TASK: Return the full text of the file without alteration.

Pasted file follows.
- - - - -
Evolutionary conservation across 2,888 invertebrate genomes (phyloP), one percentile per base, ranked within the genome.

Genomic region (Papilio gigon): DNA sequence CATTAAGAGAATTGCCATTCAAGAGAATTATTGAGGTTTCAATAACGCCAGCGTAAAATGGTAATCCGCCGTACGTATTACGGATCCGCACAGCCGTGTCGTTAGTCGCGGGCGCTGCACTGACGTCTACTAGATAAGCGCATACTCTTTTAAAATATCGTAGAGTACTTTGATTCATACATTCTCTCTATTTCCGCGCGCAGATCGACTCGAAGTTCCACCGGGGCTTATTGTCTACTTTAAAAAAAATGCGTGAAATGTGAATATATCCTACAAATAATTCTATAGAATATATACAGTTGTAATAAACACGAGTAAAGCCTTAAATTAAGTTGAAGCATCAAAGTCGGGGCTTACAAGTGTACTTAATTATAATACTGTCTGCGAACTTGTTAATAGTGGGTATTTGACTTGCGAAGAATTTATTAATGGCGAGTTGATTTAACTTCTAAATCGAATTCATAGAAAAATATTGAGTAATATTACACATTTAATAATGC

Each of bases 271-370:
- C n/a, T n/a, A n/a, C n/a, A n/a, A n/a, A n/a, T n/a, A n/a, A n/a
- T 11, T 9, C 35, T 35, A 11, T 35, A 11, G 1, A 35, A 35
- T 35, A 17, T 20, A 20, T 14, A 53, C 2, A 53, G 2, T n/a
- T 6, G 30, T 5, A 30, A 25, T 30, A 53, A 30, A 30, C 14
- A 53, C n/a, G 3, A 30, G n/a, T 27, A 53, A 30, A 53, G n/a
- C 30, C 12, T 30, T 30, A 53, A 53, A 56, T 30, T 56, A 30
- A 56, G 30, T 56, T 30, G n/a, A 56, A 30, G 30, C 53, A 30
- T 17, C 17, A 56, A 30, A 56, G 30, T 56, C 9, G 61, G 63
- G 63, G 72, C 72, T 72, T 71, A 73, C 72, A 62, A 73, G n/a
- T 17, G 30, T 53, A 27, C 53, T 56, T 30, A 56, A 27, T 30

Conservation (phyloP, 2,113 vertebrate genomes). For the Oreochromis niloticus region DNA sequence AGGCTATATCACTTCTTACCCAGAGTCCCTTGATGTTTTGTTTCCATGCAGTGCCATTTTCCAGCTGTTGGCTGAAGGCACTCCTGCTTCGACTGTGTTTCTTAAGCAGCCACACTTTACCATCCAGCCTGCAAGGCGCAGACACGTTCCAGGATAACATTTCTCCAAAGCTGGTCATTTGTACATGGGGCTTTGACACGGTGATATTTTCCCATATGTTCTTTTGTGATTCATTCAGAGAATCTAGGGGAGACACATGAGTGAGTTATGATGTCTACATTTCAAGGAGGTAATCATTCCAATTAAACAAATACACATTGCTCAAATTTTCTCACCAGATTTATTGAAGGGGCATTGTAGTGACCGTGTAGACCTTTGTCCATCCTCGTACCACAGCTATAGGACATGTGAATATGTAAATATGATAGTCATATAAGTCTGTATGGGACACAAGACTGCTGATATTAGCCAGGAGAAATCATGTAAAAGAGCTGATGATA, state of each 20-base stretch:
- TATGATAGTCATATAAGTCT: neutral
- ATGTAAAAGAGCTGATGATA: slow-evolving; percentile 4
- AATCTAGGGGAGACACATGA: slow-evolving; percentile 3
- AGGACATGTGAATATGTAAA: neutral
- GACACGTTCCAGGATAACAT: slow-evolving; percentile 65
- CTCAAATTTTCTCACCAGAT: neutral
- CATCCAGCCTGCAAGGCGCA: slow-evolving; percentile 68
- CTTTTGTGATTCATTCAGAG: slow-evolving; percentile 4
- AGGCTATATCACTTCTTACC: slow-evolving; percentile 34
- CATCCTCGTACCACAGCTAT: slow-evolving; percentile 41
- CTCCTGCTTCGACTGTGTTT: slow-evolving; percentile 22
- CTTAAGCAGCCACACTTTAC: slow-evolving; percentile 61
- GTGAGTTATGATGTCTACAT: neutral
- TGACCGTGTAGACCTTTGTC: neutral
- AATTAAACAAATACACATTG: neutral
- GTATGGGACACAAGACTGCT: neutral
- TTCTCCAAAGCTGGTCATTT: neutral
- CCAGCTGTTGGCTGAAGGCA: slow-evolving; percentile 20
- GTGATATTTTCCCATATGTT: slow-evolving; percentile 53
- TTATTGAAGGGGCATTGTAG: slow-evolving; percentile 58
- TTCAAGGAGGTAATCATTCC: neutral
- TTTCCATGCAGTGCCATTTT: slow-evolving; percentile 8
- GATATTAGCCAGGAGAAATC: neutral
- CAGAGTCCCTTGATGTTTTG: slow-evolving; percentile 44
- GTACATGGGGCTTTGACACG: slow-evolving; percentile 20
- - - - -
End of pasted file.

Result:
Evolutionary conservation across 2,888 invertebrate genomes (phyloP), one percentile per base, ranked within the genome.

Genomic region (Papilio gigon): DNA sequence CATTAAGAGAATTGCCATTCAAGAGAATTATTGAGGTTTCAATAACGCCAGCGTAAAATGGTAATCCGCCGTACGTATTACGGATCCGCACAGCCGTGTCGTTAGTCGCGGGCGCTGCACTGACGTCTACTAGATAAGCGCATACTCTTTTAAAATATCGTAGAGTACTTTGATTCATACATTCTCTCTATTTCCGCGCGCAGATCGACTCGAAGTTCCACCGGGGCTTATTGTCTACTTTAAAAAAAATGCGTGAAATGTGAATATATCCTACAAATAATTCTATAGAATATATACAGTTGTAATAAACACGAGTAAAGCCTTAAATTAAGTTGAAGCATCAAAGTCGGGGCTTACAAGTGTACTTAATTATAATACTGTCTGCGAACTTGTTAATAGTGGGTATTTGACTTGCGAAGAATTTATTAATGGCGAGTTGATTTAACTTCTAAATCGAATTCATAGAAAAATATTGAGTAATATTACACATTTAATAATGC

Each of bases 271-370:
- C n/a, T n/a, A n/a, C n/a, A n/a, A n/a, A n/a, T n/a, A n/a, A n/a
- T 11, T 9, C 35, T 35, A 11, T 35, A 11, G 1, A 35, A 35
- T 35, A 17, T 20, A 20, T 14, A 53, C 2, A 53, G 2, T n/a
- T 6, G 30, T 5, A 30, A 25, T 30, A 53, A 30, A 30, C 14
- A 53, C n/a, G 3, A 30, G n/a, T 27, A 53, A 30, A 53, G n/a
- C 30, C 12, T 30, T 30, A 53, A 53, A 56, T 30, T 56, A 30
- A 56, G 30, T 56, T 30, G n/a, A 56, A 30, G 30, C 53, A 30
- T 17, C 17, A 56, A 30, A 56, G 30, T 56, C 9, G 61, G 63
- G 63, G 72, C 72, T 72, T 71, A 73, C 72, A 62, A 73, G n/a
- T 17, G 30, T 53, A 27, C 53, T 56, T 30, A 56, A 27, T 30

Conservation (phyloP, 2,113 vertebrate genomes). For the Oreochromis niloticus region DNA sequence AGGCTATATCACTTCTTACCCAGAGTCCCTTGATGTTTTGTTTCCATGCAGTGCCATTTTCCAGCTGTTGGCTGAAGGCACTCCTGCTTCGACTGTGTTTCTTAAGCAGCCACACTTTACCATCCAGCCTGCAAGGCGCAGACACGTTCCAGGATAACATTTCTCCAAAGCTGGTCATTTGTACATGGGGCTTTGACACGGTGATATTTTCCCATATGTTCTTTTGTGATTCATTCAGAGAATCTAGGGGAGACACATGAGTGAGTTATGATGTCTACATTTCAAGGAGGTAATCATTCCAATTAAACAAATACACATTGCTCAAATTTTCTCACCAGATTTATTGAAGGGGCATTGTAGTGACCGTGTAGACCTTTGTCCATCCTCGTACCACAGCTATAGGACATGTGAATATGTAAATATGATAGTCATATAAGTCTGTATGGGACACAAGACTGCTGATATTAGCCAGGAGAAATCATGTAAAAGAGCTGATGATA, state of each 20-base stretch:
- TATGATAGTCATATAAGTCT: neutral
- ATGTAAAAGAGCTGATGATA: slow-evolving; percentile 4
- AATCTAGGGGAGACACATGA: slow-evolving; percentile 3
- AGGACATGTGAATATGTAAA: neutral
- GACACGTTCCAGGATAACAT: slow-evolving; percentile 65
- CTCAAATTTTCTCACCAGAT: neutral
- CATCCAGCCTGCAAGGCGCA: slow-evolving; percentile 68
- CTTTTGTGATTCATTCAGAG: slow-evolving; percentile 4
- AGGCTATATCACTTCTTACC: slow-evolving; percentile 34
- CATCCTCGTACCACAGCTAT: slow-evolving; percentile 41
- CTCCTGCTTCGACTGTGTTT: slow-evolving; percentile 22
- CTTAAGCAGCCACACTTTAC: slow-evolving; percentile 61
- GTGAGTTATGATGTCTACAT: neutral
- TGACCGTGTAGACCTTTGTC: neutral
- AATTAAACAAATACACATTG: neutral
- GTATGGGACACAAGACTGCT: neutral
- TTCTCCAAAGCTGGTCATTT: neutral
- CCAGCTGTTGGCTGAAGGCA: slow-evolving; percentile 20
- GTGATATTTTCCCATATGTT: slow-evolving; percentile 53
- TTATTGAAGGGGCATTGTAG: slow-evolving; percentile 58
- TTCAAGGAGGTAATCATTCC: neutral
- TTTCCATGCAGTGCCATTTT: slow-evolving; percentile 8
- GATATTAGCCAGGAGAAATC: neutral
- CAGAGTCCCTTGATGTTTTG: slow-evolving; percentile 44
- GTACATGGGGCTTTGACACG: slow-evolving; percentile 20